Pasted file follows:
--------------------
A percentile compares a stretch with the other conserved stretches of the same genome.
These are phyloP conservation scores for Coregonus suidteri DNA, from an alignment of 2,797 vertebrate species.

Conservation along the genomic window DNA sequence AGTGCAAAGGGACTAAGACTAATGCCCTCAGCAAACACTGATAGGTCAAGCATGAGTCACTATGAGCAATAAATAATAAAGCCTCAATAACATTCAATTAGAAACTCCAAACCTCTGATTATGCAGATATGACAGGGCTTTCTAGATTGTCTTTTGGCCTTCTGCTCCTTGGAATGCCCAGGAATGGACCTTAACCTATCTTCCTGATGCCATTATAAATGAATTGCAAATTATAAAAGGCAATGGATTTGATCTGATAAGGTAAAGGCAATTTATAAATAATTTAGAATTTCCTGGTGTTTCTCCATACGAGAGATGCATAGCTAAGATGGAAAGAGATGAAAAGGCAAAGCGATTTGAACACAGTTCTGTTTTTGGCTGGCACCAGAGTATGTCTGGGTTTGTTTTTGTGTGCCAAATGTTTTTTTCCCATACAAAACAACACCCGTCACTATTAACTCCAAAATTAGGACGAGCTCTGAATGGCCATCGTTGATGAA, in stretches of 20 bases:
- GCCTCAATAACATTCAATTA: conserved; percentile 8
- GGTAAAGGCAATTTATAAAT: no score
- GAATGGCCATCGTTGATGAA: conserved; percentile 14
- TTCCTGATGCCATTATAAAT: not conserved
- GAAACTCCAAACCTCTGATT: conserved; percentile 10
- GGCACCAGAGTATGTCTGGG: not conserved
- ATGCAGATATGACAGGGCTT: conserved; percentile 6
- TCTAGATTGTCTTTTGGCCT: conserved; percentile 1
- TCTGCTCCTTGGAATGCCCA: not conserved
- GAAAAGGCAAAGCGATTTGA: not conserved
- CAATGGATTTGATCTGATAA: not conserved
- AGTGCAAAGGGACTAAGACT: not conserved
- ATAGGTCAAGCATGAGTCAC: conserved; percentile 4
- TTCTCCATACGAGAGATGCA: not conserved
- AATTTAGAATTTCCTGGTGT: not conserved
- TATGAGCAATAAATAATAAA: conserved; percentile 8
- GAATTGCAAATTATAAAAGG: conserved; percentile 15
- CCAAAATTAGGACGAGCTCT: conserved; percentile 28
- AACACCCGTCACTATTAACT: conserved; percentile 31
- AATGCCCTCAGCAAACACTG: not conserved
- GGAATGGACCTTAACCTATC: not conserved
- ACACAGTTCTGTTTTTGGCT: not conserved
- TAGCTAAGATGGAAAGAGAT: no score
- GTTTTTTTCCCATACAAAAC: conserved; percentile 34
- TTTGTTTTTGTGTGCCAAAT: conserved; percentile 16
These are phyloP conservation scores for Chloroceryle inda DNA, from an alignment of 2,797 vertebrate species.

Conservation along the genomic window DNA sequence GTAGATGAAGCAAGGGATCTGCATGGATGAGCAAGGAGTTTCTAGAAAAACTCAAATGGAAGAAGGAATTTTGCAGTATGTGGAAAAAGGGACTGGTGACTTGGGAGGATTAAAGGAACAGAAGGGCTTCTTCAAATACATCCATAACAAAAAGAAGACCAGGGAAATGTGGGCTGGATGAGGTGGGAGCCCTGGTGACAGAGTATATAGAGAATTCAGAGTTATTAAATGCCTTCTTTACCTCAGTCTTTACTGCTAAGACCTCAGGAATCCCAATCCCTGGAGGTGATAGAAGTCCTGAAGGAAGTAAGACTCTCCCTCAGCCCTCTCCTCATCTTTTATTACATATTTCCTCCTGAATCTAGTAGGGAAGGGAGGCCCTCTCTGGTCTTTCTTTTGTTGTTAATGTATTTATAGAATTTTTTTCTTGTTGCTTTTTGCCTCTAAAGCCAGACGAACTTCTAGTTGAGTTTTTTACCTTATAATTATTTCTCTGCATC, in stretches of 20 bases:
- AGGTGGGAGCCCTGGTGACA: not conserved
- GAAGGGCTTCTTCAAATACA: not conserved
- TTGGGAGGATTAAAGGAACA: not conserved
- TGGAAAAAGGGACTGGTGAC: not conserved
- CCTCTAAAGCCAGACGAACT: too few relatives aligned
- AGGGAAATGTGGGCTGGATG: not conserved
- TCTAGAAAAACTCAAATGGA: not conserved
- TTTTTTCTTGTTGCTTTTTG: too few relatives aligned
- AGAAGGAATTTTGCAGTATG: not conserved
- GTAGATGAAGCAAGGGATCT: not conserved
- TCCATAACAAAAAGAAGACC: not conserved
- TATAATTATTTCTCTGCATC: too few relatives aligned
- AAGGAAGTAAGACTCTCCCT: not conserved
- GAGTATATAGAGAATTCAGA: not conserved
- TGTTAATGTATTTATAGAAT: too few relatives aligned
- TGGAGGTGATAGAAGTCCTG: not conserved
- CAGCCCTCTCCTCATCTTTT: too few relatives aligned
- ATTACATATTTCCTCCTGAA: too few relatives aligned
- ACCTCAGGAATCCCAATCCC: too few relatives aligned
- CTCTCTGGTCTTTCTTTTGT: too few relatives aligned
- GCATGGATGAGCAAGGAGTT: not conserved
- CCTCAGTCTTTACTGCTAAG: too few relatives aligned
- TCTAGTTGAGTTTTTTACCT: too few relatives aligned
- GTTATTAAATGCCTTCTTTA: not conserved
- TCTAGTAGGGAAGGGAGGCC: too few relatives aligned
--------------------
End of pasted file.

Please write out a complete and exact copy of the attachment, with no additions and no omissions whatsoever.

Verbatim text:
A percentile compares a stretch with the other conserved stretches of the same genome.
These are phyloP conservation scores for Coregonus suidteri DNA, from an alignment of 2,797 vertebrate species.

Conservation along the genomic window DNA sequence AGTGCAAAGGGACTAAGACTAATGCCCTCAGCAAACACTGATAGGTCAAGCATGAGTCACTATGAGCAATAAATAATAAAGCCTCAATAACATTCAATTAGAAACTCCAAACCTCTGATTATGCAGATATGACAGGGCTTTCTAGATTGTCTTTTGGCCTTCTGCTCCTTGGAATGCCCAGGAATGGACCTTAACCTATCTTCCTGATGCCATTATAAATGAATTGCAAATTATAAAAGGCAATGGATTTGATCTGATAAGGTAAAGGCAATTTATAAATAATTTAGAATTTCCTGGTGTTTCTCCATACGAGAGATGCATAGCTAAGATGGAAAGAGATGAAAAGGCAAAGCGATTTGAACACAGTTCTGTTTTTGGCTGGCACCAGAGTATGTCTGGGTTTGTTTTTGTGTGCCAAATGTTTTTTTCCCATACAAAACAACACCCGTCACTATTAACTCCAAAATTAGGACGAGCTCTGAATGGCCATCGTTGATGAA, in stretches of 20 bases:
- GCCTCAATAACATTCAATTA: conserved; percentile 8
- GGTAAAGGCAATTTATAAAT: no score
- GAATGGCCATCGTTGATGAA: conserved; percentile 14
- TTCCTGATGCCATTATAAAT: not conserved
- GAAACTCCAAACCTCTGATT: conserved; percentile 10
- GGCACCAGAGTATGTCTGGG: not conserved
- ATGCAGATATGACAGGGCTT: conserved; percentile 6
- TCTAGATTGTCTTTTGGCCT: conserved; percentile 1
- TCTGCTCCTTGGAATGCCCA: not conserved
- GAAAAGGCAAAGCGATTTGA: not conserved
- CAATGGATTTGATCTGATAA: not conserved
- AGTGCAAAGGGACTAAGACT: not conserved
- ATAGGTCAAGCATGAGTCAC: conserved; percentile 4
- TTCTCCATACGAGAGATGCA: not conserved
- AATTTAGAATTTCCTGGTGT: not conserved
- TATGAGCAATAAATAATAAA: conserved; percentile 8
- GAATTGCAAATTATAAAAGG: conserved; percentile 15
- CCAAAATTAGGACGAGCTCT: conserved; percentile 28
- AACACCCGTCACTATTAACT: conserved; percentile 31
- AATGCCCTCAGCAAACACTG: not conserved
- GGAATGGACCTTAACCTATC: not conserved
- ACACAGTTCTGTTTTTGGCT: not conserved
- TAGCTAAGATGGAAAGAGAT: no score
- GTTTTTTTCCCATACAAAAC: conserved; percentile 34
- TTTGTTTTTGTGTGCCAAAT: conserved; percentile 16
These are phyloP conservation scores for Chloroceryle inda DNA, from an alignment of 2,797 vertebrate species.

Conservation along the genomic window DNA sequence GTAGATGAAGCAAGGGATCTGCATGGATGAGCAAGGAGTTTCTAGAAAAACTCAAATGGAAGAAGGAATTTTGCAGTATGTGGAAAAAGGGACTGGTGACTTGGGAGGATTAAAGGAACAGAAGGGCTTCTTCAAATACATCCATAACAAAAAGAAGACCAGGGAAATGTGGGCTGGATGAGGTGGGAGCCCTGGTGACAGAGTATATAGAGAATTCAGAGTTATTAAATGCCTTCTTTACCTCAGTCTTTACTGCTAAGACCTCAGGAATCCCAATCCCTGGAGGTGATAGAAGTCCTGAAGGAAGTAAGACTCTCCCTCAGCCCTCTCCTCATCTTTTATTACATATTTCCTCCTGAATCTAGTAGGGAAGGGAGGCCCTCTCTGGTCTTTCTTTTGTTGTTAATGTATTTATAGAATTTTTTTCTTGTTGCTTTTTGCCTCTAAAGCCAGACGAACTTCTAGTTGAGTTTTTTACCTTATAATTATTTCTCTGCATC, in stretches of 20 bases:
- AGGTGGGAGCCCTGGTGACA: not conserved
- GAAGGGCTTCTTCAAATACA: not conserved
- TTGGGAGGATTAAAGGAACA: not conserved
- TGGAAAAAGGGACTGGTGAC: not conserved
- CCTCTAAAGCCAGACGAACT: too few relatives aligned
- AGGGAAATGTGGGCTGGATG: not conserved
- TCTAGAAAAACTCAAATGGA: not conserved
- TTTTTTCTTGTTGCTTTTTG: too few relatives aligned
- AGAAGGAATTTTGCAGTATG: not conserved
- GTAGATGAAGCAAGGGATCT: not conserved
- TCCATAACAAAAAGAAGACC: not conserved
- TATAATTATTTCTCTGCATC: too few relatives aligned
- AAGGAAGTAAGACTCTCCCT: not conserved
- GAGTATATAGAGAATTCAGA: not conserved
- TGTTAATGTATTTATAGAAT: too few relatives aligned
- TGGAGGTGATAGAAGTCCTG: not conserved
- CAGCCCTCTCCTCATCTTTT: too few relatives aligned
- ATTACATATTTCCTCCTGAA: too few relatives aligned
- ACCTCAGGAATCCCAATCCC: too few relatives aligned
- CTCTCTGGTCTTTCTTTTGT: too few relatives aligned
- GCATGGATGAGCAAGGAGTT: not conserved
- CCTCAGTCTTTACTGCTAAG: too few relatives aligned
- TCTAGTTGAGTTTTTTACCT: too few relatives aligned
- GTTATTAAATGCCTTCTTTA: not conserved
- TCTAGTAGGGAAGGGAGGCC: too few relatives aligned